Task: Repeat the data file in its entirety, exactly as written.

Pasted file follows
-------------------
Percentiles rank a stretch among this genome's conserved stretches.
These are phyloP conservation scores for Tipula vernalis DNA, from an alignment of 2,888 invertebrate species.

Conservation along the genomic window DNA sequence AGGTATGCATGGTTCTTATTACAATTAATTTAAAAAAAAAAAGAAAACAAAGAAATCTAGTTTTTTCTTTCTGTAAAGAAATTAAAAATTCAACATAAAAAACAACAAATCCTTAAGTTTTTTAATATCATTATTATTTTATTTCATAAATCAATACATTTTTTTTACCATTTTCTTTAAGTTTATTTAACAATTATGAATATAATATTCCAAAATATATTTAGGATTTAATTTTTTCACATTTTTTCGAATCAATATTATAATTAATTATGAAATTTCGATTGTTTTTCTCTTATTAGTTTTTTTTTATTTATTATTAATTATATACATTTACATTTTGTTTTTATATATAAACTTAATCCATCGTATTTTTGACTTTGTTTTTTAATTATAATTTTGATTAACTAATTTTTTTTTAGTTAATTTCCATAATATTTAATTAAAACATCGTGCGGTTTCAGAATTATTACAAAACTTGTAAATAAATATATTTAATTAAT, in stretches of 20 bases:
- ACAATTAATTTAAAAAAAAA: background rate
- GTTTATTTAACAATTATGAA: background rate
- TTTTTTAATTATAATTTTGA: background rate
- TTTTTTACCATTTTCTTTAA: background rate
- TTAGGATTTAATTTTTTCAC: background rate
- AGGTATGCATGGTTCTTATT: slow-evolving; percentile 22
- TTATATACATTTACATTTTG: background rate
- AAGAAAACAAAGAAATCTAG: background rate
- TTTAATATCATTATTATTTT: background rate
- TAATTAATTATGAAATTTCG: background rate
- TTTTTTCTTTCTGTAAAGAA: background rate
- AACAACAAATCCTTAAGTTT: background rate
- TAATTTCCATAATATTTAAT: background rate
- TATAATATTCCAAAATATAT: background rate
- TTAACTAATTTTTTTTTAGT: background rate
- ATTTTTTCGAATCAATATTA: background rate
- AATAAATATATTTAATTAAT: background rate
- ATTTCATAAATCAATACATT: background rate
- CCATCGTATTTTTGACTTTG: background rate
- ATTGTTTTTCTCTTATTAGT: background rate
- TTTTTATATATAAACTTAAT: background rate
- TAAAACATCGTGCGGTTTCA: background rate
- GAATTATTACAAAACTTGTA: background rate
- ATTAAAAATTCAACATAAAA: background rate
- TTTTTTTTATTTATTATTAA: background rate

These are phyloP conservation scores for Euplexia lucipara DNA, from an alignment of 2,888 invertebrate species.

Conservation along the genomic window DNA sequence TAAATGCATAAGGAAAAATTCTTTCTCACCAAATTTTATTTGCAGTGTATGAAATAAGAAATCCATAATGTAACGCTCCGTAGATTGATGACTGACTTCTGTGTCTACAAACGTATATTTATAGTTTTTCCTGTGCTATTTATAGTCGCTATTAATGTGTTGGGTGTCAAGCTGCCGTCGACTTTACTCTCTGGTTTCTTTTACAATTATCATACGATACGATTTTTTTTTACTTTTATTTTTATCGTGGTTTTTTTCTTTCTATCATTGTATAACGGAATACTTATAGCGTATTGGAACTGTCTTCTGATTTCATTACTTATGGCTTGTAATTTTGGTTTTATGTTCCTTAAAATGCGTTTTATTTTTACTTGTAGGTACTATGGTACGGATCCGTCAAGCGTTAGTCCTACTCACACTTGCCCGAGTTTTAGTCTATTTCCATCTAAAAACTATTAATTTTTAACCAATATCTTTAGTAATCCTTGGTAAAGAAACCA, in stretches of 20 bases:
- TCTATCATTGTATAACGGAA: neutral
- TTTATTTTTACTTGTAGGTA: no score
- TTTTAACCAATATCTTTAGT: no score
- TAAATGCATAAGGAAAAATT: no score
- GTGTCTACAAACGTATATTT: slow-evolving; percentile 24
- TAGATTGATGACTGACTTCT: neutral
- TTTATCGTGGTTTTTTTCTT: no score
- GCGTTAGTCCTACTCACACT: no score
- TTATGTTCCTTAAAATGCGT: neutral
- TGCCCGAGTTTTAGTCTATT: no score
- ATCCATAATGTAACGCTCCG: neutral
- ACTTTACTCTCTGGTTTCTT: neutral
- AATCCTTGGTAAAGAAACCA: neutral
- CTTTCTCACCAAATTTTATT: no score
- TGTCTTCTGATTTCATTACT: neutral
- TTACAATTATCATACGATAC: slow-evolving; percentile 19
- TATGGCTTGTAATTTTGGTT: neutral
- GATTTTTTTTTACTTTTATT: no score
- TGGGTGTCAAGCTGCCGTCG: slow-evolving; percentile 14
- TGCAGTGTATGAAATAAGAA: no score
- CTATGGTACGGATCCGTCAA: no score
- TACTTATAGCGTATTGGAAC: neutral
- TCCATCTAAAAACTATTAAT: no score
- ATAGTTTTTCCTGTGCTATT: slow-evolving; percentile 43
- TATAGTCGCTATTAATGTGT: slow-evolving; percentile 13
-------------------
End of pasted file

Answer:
Percentiles rank a stretch among this genome's conserved stretches.
These are phyloP conservation scores for Tipula vernalis DNA, from an alignment of 2,888 invertebrate species.

Conservation along the genomic window DNA sequence AGGTATGCATGGTTCTTATTACAATTAATTTAAAAAAAAAAAGAAAACAAAGAAATCTAGTTTTTTCTTTCTGTAAAGAAATTAAAAATTCAACATAAAAAACAACAAATCCTTAAGTTTTTTAATATCATTATTATTTTATTTCATAAATCAATACATTTTTTTTACCATTTTCTTTAAGTTTATTTAACAATTATGAATATAATATTCCAAAATATATTTAGGATTTAATTTTTTCACATTTTTTCGAATCAATATTATAATTAATTATGAAATTTCGATTGTTTTTCTCTTATTAGTTTTTTTTTATTTATTATTAATTATATACATTTACATTTTGTTTTTATATATAAACTTAATCCATCGTATTTTTGACTTTGTTTTTTAATTATAATTTTGATTAACTAATTTTTTTTTAGTTAATTTCCATAATATTTAATTAAAACATCGTGCGGTTTCAGAATTATTACAAAACTTGTAAATAAATATATTTAATTAAT, in stretches of 20 bases:
- ACAATTAATTTAAAAAAAAA: background rate
- GTTTATTTAACAATTATGAA: background rate
- TTTTTTAATTATAATTTTGA: background rate
- TTTTTTACCATTTTCTTTAA: background rate
- TTAGGATTTAATTTTTTCAC: background rate
- AGGTATGCATGGTTCTTATT: slow-evolving; percentile 22
- TTATATACATTTACATTTTG: background rate
- AAGAAAACAAAGAAATCTAG: background rate
- TTTAATATCATTATTATTTT: background rate
- TAATTAATTATGAAATTTCG: background rate
- TTTTTTCTTTCTGTAAAGAA: background rate
- AACAACAAATCCTTAAGTTT: background rate
- TAATTTCCATAATATTTAAT: background rate
- TATAATATTCCAAAATATAT: background rate
- TTAACTAATTTTTTTTTAGT: background rate
- ATTTTTTCGAATCAATATTA: background rate
- AATAAATATATTTAATTAAT: background rate
- ATTTCATAAATCAATACATT: background rate
- CCATCGTATTTTTGACTTTG: background rate
- ATTGTTTTTCTCTTATTAGT: background rate
- TTTTTATATATAAACTTAAT: background rate
- TAAAACATCGTGCGGTTTCA: background rate
- GAATTATTACAAAACTTGTA: background rate
- ATTAAAAATTCAACATAAAA: background rate
- TTTTTTTTATTTATTATTAA: background rate

These are phyloP conservation scores for Euplexia lucipara DNA, from an alignment of 2,888 invertebrate species.

Conservation along the genomic window DNA sequence TAAATGCATAAGGAAAAATTCTTTCTCACCAAATTTTATTTGCAGTGTATGAAATAAGAAATCCATAATGTAACGCTCCGTAGATTGATGACTGACTTCTGTGTCTACAAACGTATATTTATAGTTTTTCCTGTGCTATTTATAGTCGCTATTAATGTGTTGGGTGTCAAGCTGCCGTCGACTTTACTCTCTGGTTTCTTTTACAATTATCATACGATACGATTTTTTTTTACTTTTATTTTTATCGTGGTTTTTTTCTTTCTATCATTGTATAACGGAATACTTATAGCGTATTGGAACTGTCTTCTGATTTCATTACTTATGGCTTGTAATTTTGGTTTTATGTTCCTTAAAATGCGTTTTATTTTTACTTGTAGGTACTATGGTACGGATCCGTCAAGCGTTAGTCCTACTCACACTTGCCCGAGTTTTAGTCTATTTCCATCTAAAAACTATTAATTTTTAACCAATATCTTTAGTAATCCTTGGTAAAGAAACCA, in stretches of 20 bases:
- TCTATCATTGTATAACGGAA: neutral
- TTTATTTTTACTTGTAGGTA: no score
- TTTTAACCAATATCTTTAGT: no score
- TAAATGCATAAGGAAAAATT: no score
- GTGTCTACAAACGTATATTT: slow-evolving; percentile 24
- TAGATTGATGACTGACTTCT: neutral
- TTTATCGTGGTTTTTTTCTT: no score
- GCGTTAGTCCTACTCACACT: no score
- TTATGTTCCTTAAAATGCGT: neutral
- TGCCCGAGTTTTAGTCTATT: no score
- ATCCATAATGTAACGCTCCG: neutral
- ACTTTACTCTCTGGTTTCTT: neutral
- AATCCTTGGTAAAGAAACCA: neutral
- CTTTCTCACCAAATTTTATT: no score
- TGTCTTCTGATTTCATTACT: neutral
- TTACAATTATCATACGATAC: slow-evolving; percentile 19
- TATGGCTTGTAATTTTGGTT: neutral
- GATTTTTTTTTACTTTTATT: no score
- TGGGTGTCAAGCTGCCGTCG: slow-evolving; percentile 14
- TGCAGTGTATGAAATAAGAA: no score
- CTATGGTACGGATCCGTCAA: no score
- TACTTATAGCGTATTGGAAC: neutral
- TCCATCTAAAAACTATTAAT: no score
- ATAGTTTTTCCTGTGCTATT: slow-evolving; percentile 43
- TATAGTCGCTATTAATGTGT: slow-evolving; percentile 13